Posts Tagged: FDIC


Spamvertised “FDIC: Your business account” themed emails serve client-side exploits and malware

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Cybercriminals are mass mailing tens of thousands of malicious Federal Deposit Insurance Corporation (FDIC) themed emails, in an attempt to trick users into clicking on the client-side exploits serving and malware dropping URLs found in the bogus emails. Let’s dissect the campaign, expose the portfolio of malicious domains using it, provide MD5s for a sample exploit and the dropped malware, as well as connect the campaign with previously launched already profiled malicious campaigns.

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Cybercriminals spamvertise millions of FDIC ‘Your activity is discontinued’ themed emails, serve client-side exploits and malware

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A currently ongoing spam campaign attempts to trick users into thinking that their ability to send Domestic Wire Transfers has been disabled. Impersonating the Federal Deposit Insurance Corporation (FDIC), the cybercriminals behind the campaign are potentially earning thousands of dollars in the process of monetizing the anticipated traffic. Once users click on the bogus ‘secure download link’, they’re automatically exposed to the client-side exploits served by the Black Hole Exploit Kit. More details:

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Cybercriminals impersonate FDIC, serve client-side exploits and malware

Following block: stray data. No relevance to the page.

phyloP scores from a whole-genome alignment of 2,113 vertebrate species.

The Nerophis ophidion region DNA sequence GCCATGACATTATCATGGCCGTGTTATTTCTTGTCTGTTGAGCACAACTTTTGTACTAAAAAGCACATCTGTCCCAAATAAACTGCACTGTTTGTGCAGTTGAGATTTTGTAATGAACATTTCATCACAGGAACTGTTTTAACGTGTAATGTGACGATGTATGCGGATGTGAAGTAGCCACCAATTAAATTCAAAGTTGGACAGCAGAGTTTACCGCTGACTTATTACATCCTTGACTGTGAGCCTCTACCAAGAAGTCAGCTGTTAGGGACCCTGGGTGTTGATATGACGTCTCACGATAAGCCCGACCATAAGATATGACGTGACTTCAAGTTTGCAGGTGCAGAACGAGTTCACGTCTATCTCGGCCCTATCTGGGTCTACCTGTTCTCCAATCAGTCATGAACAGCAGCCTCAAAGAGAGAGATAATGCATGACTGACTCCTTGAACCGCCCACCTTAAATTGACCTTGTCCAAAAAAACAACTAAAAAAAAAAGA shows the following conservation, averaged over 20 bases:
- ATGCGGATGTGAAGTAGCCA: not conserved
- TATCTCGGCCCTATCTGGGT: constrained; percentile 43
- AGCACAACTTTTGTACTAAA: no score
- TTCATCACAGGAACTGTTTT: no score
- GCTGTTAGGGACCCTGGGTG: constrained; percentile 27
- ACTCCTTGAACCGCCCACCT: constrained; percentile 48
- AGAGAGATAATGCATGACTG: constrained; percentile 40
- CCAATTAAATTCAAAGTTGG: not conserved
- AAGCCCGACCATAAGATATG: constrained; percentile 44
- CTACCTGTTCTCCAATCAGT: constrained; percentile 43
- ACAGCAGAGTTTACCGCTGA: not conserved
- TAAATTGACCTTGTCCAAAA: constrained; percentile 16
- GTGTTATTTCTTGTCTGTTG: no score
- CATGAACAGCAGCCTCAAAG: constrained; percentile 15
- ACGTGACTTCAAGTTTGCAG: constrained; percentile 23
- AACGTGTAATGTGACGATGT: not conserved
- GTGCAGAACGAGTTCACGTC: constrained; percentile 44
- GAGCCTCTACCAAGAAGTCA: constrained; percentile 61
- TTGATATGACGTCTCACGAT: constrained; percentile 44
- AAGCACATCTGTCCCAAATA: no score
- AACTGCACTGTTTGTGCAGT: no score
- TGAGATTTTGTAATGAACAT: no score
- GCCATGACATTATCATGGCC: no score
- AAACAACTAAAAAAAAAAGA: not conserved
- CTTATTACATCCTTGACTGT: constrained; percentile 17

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Over the past 24 hours, cybercriminals started spamvertising millions of emails impersonating the Federal Deposit Insurance Corporation (FDIC), in an attempt to trick businesses into installing a bogus and non-existent security tool promoted in the emails. Upon clicking on the links, users are exposed to the client-side exploits served by the Black Hole Exploit Kit. More details:

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Lazy Phishers Just Email the Phishing Web Page to You, Now

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It was a particularly busy weekend for spammers, especially the creepy, evil ones who are trying to steal information (as opposed to the merely scungy pill vendors and their ilk). Webroot’s Threat Research team has recently seen a glut of phishing messages which, like most, purport to come from banks and ask you to update your account information. But unlike most phishing messages, which contain a link to a Web site, these phishing messages include an attached HTML file which, in essence, puts the phishing page right on your hard drive. When launched, the HTML file renders a sparse but effective phishing form […]

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